Worth the wait: One woman’s wait for love

Jiamin Choo-Fong // February 14, 2019, 12:01 am

Jiamin Choo Worth the wait

Jiamin Choo (in orange) celebrating her 30th birthday with her then-boyfriend Minghui (in red) in their second month together. All photos courtesy of Jiamin Choo.

It was my 21st birthday. Wanting to catch the first rays of light, I woke up early and made my way to the beach. As I stood on the shore, I said a prayer, thanking God for His love and care all these years, faithfully providing for my family after Papa passed away when I was 13.

As the sun rose, I made two promises to God: Having experienced Him personally as my Heavenly Father, especially during my short-term mission trip as an 18-year-old onboard Operation Mobilisation’s ship Doulos, I’ll follow Him all the days of my life; and because He is Lord of my life, I’ll wait on Him for my future husband.

Even though I didn’t know who my future husband was, my desire was for him to be a man after God’s own heart.

I took out the ring that I’d bought – a simple band engraved with “WAITING 4 U” — and put it on my left middle finger. It represented my promise to wait for my future husband, to keep myself for him, and I hoped that one day the ring would be a gift to him on our wedding day.

I wore the ring daily, as a commitment to entrust my heart to God, and as a reminder to pray for my future husband – that even though I didn’t know who he was, where he was, or when we would meet, my desire was for him to be a man after God’s own heart. I hoped he was waiting for me, too.

The following year, I graduated from the National University of Singapore. While friends were sending in resumés for job applications, I was preparing to follow God’s call on my life – to serve Him in full-time missions back onboard Doulos, the place where God first opened my eyes to His love for the nations.

Jiamin Choo Worth the wait

OM’s ship, Doulos, where Jiamin served as a missionary for four years alongside 350 volunteers from over 50 countries.

First fruits

Wanting to offer my first fruits after graduation to God, I signed the form to rejoin Doulos for two years with my family’s blessing. Ship life and ministry wasn’t going to be easy. Some were concerned I wouldn’t receive a salary. Some feared for my physical safety. I had counted the cost and was prepared for those things, but what I wrestled with was the area of relationships.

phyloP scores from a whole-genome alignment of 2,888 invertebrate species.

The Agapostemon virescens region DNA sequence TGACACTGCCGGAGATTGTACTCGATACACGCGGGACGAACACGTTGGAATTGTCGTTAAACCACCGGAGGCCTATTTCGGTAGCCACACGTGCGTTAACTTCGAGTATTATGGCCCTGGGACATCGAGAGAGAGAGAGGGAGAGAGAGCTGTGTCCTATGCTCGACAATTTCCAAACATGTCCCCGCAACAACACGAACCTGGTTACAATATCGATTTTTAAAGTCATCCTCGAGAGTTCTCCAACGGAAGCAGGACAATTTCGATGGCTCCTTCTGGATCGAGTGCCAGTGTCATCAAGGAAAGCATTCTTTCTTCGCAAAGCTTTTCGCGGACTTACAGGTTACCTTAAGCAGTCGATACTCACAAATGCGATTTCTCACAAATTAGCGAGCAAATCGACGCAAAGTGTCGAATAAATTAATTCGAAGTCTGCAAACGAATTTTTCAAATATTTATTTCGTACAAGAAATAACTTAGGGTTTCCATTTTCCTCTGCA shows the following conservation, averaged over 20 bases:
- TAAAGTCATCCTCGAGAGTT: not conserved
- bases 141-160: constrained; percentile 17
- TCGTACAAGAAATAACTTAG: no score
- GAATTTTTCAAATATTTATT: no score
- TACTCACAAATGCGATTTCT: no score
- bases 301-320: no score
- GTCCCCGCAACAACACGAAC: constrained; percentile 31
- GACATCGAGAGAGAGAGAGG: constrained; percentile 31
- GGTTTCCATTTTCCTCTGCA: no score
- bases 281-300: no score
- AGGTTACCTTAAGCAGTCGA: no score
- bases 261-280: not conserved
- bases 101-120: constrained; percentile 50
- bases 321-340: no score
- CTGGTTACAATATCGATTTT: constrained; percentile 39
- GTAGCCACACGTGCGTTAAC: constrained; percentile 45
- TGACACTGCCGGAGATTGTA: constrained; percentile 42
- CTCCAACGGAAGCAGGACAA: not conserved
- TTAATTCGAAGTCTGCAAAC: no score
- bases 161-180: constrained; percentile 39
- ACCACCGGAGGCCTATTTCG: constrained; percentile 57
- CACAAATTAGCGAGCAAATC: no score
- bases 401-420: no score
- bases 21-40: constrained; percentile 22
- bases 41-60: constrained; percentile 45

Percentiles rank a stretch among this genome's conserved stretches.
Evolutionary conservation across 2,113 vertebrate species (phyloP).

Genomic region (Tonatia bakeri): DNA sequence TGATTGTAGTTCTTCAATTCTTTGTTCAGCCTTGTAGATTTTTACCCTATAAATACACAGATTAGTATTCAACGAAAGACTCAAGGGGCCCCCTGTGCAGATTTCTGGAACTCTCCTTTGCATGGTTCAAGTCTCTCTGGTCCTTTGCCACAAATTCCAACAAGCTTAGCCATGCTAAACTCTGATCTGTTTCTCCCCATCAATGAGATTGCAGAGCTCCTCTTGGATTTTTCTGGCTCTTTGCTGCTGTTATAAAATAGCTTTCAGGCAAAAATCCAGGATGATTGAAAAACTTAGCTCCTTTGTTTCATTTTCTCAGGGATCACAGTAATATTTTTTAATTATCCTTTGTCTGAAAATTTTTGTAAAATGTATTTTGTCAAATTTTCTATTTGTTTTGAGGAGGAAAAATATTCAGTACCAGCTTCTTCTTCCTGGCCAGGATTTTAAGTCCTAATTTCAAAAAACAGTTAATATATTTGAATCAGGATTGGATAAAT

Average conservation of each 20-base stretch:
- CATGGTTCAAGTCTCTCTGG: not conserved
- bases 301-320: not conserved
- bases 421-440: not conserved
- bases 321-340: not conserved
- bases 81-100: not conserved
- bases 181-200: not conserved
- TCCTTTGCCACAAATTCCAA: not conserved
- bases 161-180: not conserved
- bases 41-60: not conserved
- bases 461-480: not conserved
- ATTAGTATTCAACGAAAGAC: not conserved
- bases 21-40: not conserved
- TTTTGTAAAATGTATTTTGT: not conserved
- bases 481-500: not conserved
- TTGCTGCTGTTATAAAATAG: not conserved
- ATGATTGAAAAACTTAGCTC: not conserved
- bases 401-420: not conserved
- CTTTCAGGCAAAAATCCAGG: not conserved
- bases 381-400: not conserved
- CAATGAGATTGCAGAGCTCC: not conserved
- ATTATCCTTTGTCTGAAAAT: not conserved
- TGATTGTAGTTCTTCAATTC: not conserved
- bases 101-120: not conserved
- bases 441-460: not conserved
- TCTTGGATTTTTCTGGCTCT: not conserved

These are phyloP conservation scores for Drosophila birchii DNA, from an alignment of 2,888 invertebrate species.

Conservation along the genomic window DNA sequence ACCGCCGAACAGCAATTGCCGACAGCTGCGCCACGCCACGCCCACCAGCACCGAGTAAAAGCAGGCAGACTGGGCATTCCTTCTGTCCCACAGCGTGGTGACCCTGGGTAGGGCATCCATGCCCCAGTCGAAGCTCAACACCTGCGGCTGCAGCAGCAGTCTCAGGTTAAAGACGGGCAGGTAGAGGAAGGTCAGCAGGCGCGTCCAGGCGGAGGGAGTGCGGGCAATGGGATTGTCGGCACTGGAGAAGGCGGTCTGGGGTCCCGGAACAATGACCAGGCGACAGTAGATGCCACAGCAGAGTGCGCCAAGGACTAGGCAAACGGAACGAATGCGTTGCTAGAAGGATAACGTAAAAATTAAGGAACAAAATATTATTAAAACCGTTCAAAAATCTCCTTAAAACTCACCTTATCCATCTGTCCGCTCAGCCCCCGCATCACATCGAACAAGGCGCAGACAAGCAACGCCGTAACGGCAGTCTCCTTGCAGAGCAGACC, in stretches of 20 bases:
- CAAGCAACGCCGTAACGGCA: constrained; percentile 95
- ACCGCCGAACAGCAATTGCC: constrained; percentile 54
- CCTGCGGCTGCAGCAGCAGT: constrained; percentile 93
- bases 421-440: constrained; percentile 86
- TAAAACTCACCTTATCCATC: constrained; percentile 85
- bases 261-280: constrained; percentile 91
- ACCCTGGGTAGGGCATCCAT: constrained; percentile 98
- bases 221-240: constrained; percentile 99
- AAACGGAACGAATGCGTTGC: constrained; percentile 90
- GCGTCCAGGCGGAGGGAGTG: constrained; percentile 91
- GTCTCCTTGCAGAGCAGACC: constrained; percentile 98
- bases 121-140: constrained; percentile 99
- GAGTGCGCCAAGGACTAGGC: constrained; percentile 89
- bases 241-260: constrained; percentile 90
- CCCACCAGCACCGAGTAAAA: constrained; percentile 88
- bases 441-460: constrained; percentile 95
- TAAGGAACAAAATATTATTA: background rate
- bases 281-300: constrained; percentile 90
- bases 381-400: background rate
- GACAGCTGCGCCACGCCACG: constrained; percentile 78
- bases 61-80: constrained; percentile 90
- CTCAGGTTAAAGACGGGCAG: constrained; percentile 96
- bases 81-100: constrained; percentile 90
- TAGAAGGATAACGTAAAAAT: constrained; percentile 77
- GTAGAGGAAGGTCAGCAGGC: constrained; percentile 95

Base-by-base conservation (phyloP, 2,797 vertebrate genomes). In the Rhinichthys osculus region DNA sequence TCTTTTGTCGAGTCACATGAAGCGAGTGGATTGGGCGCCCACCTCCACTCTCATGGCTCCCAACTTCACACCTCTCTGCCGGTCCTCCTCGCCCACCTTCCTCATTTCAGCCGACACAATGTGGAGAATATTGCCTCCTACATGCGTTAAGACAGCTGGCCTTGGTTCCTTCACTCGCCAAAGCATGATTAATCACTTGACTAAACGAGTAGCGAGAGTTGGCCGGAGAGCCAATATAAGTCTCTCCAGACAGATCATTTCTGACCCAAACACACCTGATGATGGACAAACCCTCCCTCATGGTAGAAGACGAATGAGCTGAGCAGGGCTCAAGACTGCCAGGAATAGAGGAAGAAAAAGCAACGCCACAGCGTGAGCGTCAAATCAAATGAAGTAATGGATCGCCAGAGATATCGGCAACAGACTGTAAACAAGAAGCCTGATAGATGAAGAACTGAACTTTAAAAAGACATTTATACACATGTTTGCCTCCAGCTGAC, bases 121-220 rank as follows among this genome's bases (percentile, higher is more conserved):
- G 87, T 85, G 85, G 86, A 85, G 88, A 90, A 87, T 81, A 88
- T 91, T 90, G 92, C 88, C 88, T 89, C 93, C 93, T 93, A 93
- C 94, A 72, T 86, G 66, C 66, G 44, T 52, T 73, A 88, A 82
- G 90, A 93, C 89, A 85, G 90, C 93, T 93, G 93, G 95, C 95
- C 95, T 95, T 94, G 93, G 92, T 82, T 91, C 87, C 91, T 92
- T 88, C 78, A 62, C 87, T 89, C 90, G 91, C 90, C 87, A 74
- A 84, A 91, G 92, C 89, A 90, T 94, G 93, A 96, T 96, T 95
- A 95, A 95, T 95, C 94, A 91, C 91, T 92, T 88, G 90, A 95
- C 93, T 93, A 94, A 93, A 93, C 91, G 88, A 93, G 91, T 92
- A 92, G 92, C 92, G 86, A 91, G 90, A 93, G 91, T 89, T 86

By being away, will I lose the closeness with my mum and younger siblings? What if I missed out on significant moments shared with family, friends and church?

And while friends are starting to find their special halves, am I prepared to put my love life on hold, to delay the possibility of starting a relationship as I would be sailing around the world and not be able to settle?

Jiamin Choo Worth the wait

Jiamin (second from right), celebrating her 21st birthday with her family.

As those scenarios played on my mind, the tears kept coming. Relationships were most precious to me, and I couldn’t bear the thought of losing them.

Then I felt God impress on my heart: “Jiamin, if your fear of losing relationships were to come true, will you still be willing to go?”

My heart was aching, but I said: “Yes, I will go. I entrust my relationships to You, Lord. I believe You are more than able to protect my relationships with my family, friends and church. But even if I were to lose them because of my being away from home, and even though it would hurt deeply, I know I’ll be okay because You are with me.”

So off I went, joining Doulos in the port of Beirut, Lebanon, where we sailed around Middle East and Africa for the rest of the year.

Jiamin Choo Worth the wait

Acting in a drama to share the message of God’s love with children in Kenya.

As the crew of 350 international volunteers, we worked in various departments to keep the ship going – we ran a floating book fair that provided quality literature at low cost for locals, we went onshore to serve alongside churches, we shared God’s Word in cities and villages, spent time with children in orphanages, and shared testimonies in prisons.

They modelled for me the sacredness of marriage, and I learned how to guard marriage with faithfulness, forgiveness and love.

It was a privilege to meet people from all walks of life.

I especially enjoyed befriending families onboard the ship and in various ports, where couples shared openly about their joys and struggles in marriage.

They modelled for me the sacredness of marriage, and I learned how important it was to guard marriage with faithfulness, forgiveness and love.

Jiamin Choo Worth the wait

Onboard the Doulos book fair with local visitors in the Middle East.

In choosing a life partner, a cross-cultural married couple advised, “Marry someone who is like-minded in the faith, someone who’s running the same race as you. Not someone who’s by the sidelines cheering you on. But someone who’s running alongside you towards the same finishing line.”